A Worldwide Multiparticipant Environment
The Geography Network Brings Together Users and Data
The Geography Network (www.geographynetwork.com) is turning into a reality the vision of creating an environment for publishing and using GIS information over the Internet. Since its announcement in June 2000, the Geography Network has connected users of geographic data with data and service providers from around the world. With a vast metadata catalog referencing spatial data and services, the Geography Network allows more people to access and use more geographic data than ever before. Available on the Internet and completely service focused, it is a new platform for GIS. Around the world, the Geography Network will facilitate public and private organizations participating and sharing data.
The Geography Network is for you. You can use other peoples' data and map services. You can publish your own data. You can also create new services to serve new communities. And data, maps, and services can serve many audiences at various levels.
For example, geographic content can be published as a map service using ArcIMS and registered on the Geography Network. Another user in a separate organization can access that map service from the Internet and combine it with other geographic content to create new map services and register it on the Geography Network. Yet another user can access this new map service and add it to ArcMap, in ArcGIS 8.1, as a layer on their desktop with their own local geographic data as additional layers. The possibilities for the use of content on the Geography Network are numerous.
An Open System
The Geography Network complements and supports the development of the National Spatial Data Infrastructure (NSDI). The Geography Network recognizes the good work the U.S. government has done through the Federal Geographic Data Committee (FGDC) in their efforts to create an NSDI.
The Geography Network is an open system. Vendors with technologies that follow the Open GIS Consortium (OGC) standards and protocol can connect to the Geography Network and use the data freely. Esri builds technology to support this, as well as to maintain the Geography Network portal, the metadata catalog, and the search engine. Esri also provides technology, promotes GIS and geography, and hosts some different data types.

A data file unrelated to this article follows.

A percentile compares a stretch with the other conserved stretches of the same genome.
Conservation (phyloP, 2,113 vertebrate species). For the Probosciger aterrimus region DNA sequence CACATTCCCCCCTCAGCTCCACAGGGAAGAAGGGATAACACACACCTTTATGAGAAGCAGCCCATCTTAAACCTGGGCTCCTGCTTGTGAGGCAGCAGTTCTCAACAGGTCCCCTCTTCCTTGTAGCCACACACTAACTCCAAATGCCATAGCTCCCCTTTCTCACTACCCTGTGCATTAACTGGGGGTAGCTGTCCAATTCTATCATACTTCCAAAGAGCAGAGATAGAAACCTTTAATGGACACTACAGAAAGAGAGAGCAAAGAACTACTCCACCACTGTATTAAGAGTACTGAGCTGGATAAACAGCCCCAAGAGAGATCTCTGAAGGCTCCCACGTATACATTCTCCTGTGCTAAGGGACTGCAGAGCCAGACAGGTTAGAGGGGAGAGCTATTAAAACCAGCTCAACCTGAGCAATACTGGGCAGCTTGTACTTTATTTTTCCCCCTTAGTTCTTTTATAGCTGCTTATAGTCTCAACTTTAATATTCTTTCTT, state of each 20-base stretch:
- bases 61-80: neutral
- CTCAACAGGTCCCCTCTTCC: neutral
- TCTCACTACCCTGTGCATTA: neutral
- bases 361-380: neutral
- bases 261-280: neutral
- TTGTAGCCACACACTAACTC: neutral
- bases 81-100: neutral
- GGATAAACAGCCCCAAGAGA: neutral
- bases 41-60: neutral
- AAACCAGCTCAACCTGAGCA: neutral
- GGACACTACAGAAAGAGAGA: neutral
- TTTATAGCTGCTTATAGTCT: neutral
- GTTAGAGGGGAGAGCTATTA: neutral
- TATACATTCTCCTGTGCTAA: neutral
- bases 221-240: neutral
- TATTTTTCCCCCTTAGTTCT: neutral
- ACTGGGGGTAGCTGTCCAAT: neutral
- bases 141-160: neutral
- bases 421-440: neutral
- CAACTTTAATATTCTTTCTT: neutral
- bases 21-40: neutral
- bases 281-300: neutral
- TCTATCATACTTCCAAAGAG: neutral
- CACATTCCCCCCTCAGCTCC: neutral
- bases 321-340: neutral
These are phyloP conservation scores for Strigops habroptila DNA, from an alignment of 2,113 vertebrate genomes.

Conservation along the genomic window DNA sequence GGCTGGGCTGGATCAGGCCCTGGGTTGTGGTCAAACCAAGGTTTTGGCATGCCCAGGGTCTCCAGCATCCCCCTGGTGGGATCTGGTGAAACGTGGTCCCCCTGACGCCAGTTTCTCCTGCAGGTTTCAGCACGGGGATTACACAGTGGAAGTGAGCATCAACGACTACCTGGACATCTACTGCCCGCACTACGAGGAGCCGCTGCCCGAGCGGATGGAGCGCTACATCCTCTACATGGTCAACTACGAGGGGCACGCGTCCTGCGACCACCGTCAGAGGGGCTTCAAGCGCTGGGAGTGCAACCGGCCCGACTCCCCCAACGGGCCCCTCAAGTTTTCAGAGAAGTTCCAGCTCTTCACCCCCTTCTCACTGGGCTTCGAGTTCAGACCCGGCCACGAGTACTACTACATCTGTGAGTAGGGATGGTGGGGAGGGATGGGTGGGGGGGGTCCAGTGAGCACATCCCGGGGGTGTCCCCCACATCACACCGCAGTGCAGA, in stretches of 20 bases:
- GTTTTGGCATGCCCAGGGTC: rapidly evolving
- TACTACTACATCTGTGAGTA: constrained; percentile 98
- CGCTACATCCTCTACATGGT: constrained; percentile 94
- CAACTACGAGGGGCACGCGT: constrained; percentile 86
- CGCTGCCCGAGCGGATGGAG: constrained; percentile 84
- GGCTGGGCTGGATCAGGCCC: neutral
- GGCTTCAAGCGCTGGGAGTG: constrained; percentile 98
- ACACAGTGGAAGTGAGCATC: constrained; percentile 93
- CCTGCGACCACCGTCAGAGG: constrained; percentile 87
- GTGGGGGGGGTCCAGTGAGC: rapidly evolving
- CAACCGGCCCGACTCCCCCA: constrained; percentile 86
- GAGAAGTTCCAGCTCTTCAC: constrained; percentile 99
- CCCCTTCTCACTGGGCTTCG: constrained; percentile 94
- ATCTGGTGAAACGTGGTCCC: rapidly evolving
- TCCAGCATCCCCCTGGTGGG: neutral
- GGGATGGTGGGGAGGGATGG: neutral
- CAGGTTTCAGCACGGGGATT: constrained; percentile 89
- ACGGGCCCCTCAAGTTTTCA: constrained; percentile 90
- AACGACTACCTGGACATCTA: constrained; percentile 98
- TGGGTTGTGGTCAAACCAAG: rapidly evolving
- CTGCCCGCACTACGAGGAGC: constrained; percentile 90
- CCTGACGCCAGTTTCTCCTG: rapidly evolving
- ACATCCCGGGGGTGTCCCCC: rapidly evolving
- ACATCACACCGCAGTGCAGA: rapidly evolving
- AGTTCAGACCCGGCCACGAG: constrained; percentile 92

Providing a World of Data
Geographynetwork.com is a portal that references the nodes in this vast network of geographic data. It provides a gateway for searching for spatial data by maintaining a registry of data, maps, and solutions, connecting users to the data and services they need.
Currently, there are more than 600 services on the Geography Network from a wide variety of providers. The types of content on the Geography Network includes map services, geo-services, solutions, and data sets, which are published by both commercial companies and noncommercial organizations such as federal, regional, and local government agencies. One of the government organizations featured on the Geography Network is the USGS, which is publishing components/services from the National Atlas program and the USGS National Elevation Data Set.
The USGS National Atlas Program
The USGS and the National Elevation Data Set
There are several new providers to the Geography Network specializing in satellite imagery. OrbImage is bringing its OrbView Cities online and publishing them on the Geography Network. The OrbView Cities product line includes images of major cities up to 12 bits per pixel, guaranteed geolocation accuracy, at a 1:24,000 mapping scale. They will continually expand the aerial imagery line leading up to the launch of OrbImage's high-resolution imaging satellites, OrbView-3 and OrbView-4. Following the launch, OrbView Cities will be expanded to include hundreds of cities worldwide that are updated regularly.
Another imagery provider is Earth Satellite Corporation. This imagery is a simulated natural color seamless mosaic of portions of the 445 Landsat Thematic Mapper images of the United States. Image resolution has been re-sampled down to a pixel resolution of 142.5 meters. While the uncompressed digital image is just under two gigabytes in size, it is also available as a 58-megabyte compressed image in MrSID format. This image is perfect as a backdrop for vector data across the continental United States.
DTN Weather Services
IGN France provides data on the City of Paris, France, at street level with address ranges. Users can add this service to any software that reads shapefiles including Esri's free geographic data viewer, ArcExplorer.
For more information, contact Brian Harris, Esri (tel.: 909-793-2853, ext. 1-2643; e-mail: firstname.lastname@example.org).
See also "Join the Geography Network Challenge."